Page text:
Back to compromise. How can you tell when advice to change things is good advice, and when not? In refusing advice, how can one tell the difference between ego-massage and the high moral ground of protecting the integrity of one’s art? I guess one can say that the writer who is constantly endeavoring to reach for some kind of truth through art, C.S. Lewis’s “lies breathed through silver,” is the one who is making the right choices, but what about the fact that so many people’s truth varies so much? One has only to look at election rhetoric in this country going on right now to be reminded that “the right thing to do” can look different from various vantage points.

My feeling is that we can’t be sure, but that doesn’t excuse us from trying—and many are going straight to self-publishing to see if the marketplace wants their vision after all. We’re a species of mimicry as well as imagination, we build our civilization by echo soundings as well as trial and error. Art is a mirror; it not only reflects our fascinating selves, but also the stars.

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14 Responses to When editors say ‘Yes, but . . .’

  1. pilgrimsoul says:

    Doesn’t it all come down–not entirely, but in large part–to the artist’s instincts? Good advice feels right. One can see how to follow it or address the issue in an entirely different, yet satisfying way. Bad advice doesn’t lead anywhere else.
    Same with editing? But so much is subjective. As you said what works for person A won’t for person B.

    • One of the vexing things about instinct is that a writer can feel justified in choices, especially immediately after the heat of composition, but feel very differently some time later. The “white fire” novel–the one that takes over and writes itself–can feel as if it’s perfect and true after the heat of composition. But that can turn out to be problematical.

  2. pilgrimsoul says:

    But when the fire is out, won’t the writer reread in a cooler and more objective mood?
    By the way, saw your comment over on the main blog. Agree Death at Pemberley is a travesty. A friend who enjoyed it gave it to me.
    And it rained here this morning–a little–but still!

  3. Asakiyume says:

    One thing that helps me decide about compromising is, Will this let the story be the story that it is? Or is this trying to make the story into something it isn’t? An editor said to me about one story, “If you could only change this, then I think I could publish it”–but I thought that thing was a deal breaker, so I was writing my regrets, and even as I was typing the email, I saw how, no, it wasn’t at all. And got very excited at the thought I could make a change that would let the story still be the story I had in mind–only publishable.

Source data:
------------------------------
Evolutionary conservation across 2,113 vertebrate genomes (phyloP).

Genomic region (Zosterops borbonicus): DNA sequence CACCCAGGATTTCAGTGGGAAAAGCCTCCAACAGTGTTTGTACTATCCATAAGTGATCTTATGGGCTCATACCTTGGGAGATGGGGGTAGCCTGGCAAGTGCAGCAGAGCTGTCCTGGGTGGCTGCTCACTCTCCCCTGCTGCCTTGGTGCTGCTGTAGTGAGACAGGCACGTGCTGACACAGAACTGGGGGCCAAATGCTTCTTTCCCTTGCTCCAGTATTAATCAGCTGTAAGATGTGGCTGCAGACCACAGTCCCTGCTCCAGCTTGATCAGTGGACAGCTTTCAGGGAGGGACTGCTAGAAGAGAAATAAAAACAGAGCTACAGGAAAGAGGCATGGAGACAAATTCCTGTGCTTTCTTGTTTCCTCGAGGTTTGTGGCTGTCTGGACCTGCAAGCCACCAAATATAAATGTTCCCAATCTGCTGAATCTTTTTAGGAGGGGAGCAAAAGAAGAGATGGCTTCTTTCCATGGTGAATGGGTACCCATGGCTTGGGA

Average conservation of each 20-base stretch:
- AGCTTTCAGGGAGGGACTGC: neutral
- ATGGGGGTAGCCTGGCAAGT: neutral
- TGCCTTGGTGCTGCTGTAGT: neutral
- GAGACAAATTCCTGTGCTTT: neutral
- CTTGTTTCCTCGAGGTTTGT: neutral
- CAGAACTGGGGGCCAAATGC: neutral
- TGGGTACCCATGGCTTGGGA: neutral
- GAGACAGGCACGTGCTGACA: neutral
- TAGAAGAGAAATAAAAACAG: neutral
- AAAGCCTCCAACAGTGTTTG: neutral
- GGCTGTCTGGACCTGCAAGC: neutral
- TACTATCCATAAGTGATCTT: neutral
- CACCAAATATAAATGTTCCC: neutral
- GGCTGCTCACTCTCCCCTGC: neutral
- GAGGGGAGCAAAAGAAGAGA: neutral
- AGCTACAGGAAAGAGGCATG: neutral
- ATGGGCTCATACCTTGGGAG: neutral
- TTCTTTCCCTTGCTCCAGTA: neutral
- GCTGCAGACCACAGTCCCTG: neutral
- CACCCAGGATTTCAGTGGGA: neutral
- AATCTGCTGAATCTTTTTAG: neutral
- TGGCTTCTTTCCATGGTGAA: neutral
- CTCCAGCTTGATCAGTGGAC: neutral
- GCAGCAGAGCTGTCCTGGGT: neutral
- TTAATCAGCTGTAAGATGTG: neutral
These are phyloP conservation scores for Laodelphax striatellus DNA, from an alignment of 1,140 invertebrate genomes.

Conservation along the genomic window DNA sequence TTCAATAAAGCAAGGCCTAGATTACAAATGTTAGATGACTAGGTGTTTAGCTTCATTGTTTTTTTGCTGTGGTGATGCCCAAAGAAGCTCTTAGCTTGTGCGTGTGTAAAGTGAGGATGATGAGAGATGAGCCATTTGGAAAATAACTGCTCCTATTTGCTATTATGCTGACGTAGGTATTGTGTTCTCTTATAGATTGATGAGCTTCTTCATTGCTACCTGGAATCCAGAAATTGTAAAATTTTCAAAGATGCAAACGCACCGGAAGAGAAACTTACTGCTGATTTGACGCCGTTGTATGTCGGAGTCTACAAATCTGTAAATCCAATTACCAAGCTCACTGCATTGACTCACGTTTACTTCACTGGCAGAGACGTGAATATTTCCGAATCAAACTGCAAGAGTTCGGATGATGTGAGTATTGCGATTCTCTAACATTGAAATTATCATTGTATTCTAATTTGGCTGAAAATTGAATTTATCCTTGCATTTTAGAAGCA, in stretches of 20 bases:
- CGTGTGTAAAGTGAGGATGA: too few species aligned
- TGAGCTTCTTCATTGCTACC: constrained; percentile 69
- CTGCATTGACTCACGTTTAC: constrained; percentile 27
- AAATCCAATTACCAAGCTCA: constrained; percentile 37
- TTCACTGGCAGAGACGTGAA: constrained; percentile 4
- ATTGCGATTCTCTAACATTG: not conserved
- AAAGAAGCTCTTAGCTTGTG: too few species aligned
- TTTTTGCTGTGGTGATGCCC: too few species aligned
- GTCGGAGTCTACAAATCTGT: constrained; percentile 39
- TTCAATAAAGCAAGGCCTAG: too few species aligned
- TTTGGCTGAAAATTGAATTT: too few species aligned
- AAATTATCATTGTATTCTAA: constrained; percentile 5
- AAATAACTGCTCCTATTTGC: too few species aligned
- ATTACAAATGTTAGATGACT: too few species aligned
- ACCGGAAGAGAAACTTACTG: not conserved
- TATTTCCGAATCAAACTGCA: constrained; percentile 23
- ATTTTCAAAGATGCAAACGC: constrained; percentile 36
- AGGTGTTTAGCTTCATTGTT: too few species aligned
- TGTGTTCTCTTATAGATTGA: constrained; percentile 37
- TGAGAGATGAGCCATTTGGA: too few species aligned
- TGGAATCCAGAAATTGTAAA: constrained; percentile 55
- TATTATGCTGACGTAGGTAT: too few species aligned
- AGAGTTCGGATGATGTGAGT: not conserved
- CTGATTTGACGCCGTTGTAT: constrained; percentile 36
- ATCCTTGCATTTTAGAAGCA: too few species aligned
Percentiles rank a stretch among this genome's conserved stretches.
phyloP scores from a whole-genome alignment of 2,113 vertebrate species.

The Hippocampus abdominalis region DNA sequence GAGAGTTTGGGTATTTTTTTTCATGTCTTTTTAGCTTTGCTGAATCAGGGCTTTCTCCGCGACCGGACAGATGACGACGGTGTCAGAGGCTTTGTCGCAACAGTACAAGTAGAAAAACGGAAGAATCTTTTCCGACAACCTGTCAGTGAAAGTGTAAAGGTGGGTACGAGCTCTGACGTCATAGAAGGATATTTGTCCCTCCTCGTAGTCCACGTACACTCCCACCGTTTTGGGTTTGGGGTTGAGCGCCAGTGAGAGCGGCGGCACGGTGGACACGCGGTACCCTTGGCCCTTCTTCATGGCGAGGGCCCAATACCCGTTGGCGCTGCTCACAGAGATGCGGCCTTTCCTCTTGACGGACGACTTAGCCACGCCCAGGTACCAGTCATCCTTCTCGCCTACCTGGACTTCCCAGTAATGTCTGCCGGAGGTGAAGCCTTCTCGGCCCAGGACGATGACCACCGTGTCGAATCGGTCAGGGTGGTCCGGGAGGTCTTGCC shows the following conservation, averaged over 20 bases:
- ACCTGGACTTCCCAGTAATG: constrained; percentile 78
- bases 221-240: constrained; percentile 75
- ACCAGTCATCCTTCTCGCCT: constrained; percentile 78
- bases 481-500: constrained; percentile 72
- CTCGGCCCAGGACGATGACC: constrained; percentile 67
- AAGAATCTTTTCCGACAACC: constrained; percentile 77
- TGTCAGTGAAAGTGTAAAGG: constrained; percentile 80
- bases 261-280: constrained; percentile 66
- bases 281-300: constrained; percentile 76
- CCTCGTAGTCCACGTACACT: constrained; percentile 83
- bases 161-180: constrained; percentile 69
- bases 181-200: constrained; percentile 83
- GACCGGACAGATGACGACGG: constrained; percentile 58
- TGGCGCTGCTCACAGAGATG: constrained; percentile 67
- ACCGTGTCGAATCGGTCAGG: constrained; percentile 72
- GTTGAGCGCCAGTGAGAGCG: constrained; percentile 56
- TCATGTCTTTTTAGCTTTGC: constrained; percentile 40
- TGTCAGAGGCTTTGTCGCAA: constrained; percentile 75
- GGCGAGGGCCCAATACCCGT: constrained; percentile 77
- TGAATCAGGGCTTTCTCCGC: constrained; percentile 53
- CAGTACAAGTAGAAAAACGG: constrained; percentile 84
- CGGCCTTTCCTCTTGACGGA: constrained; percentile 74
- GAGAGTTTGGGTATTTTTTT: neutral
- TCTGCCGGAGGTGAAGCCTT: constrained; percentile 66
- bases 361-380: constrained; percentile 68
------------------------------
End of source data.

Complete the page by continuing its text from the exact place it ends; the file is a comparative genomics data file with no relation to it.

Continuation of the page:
If, on the other hand, someone’s advice makes you feel like you’re turning the story into something that no longer feels like the story you want to tell, then it hardly matters if that allows the story to get into print—-if it no longer feels like your story, or if it loses something that’s important to you.

    • I agree. And that breaking point can be very difficult to articulate to someone else. But that is the point when art turns into product, if one goes ahead anyway, to make a buck.

    • One thing that helps me decide about compromising is, Will this let the story be the story that it is? Or is this trying to make the story into something it isn’t?

      Yes. This.

      I find it useful to step back for a week or more. My initial reaction is often resistance, and I know that. I need some time to let the ideas bubble around while I get perspective so I can see the story more clearly.

  4. Randolph says:

    Don’t authors also sometimes write to the market without editorial prompting? I wonder if the internal editor and marketing manager aren’t sometimes harder to answer than the external.

    • They do indeed. \However, the writer, at least, perceives a difference between the complications of inspiration, whatever the parameters, and being told to change something because the ‘market demands it’.

  5. Eileen says:

    In his book ‘On Writing’ Stephen King recommends leaving a manuscript for 6 weeks before looking at it again. I’ve found this helps.
    With my beta readers I found I was able to incorporate most of their suggestions without trashing my story. It comes down to WHY you are writing that particular story, the driving theme in the story, and whether the changes will make your whole purpose in writing meaningless.
    It also comes down to how keen you are to sell or look elsewhere.

    • Yes. (I like leaving them for a year or so, which is not exactly optimal, I know.)

    • Lenora Rose says:

      I’ve found the problem is often that six weeks isn’t enough to really wipe it from my mind, but I imagine once one is professionally published, there are deadlines to consider.

  6. Greta says:

    I loved this post and the thoughtful comments. Thanks.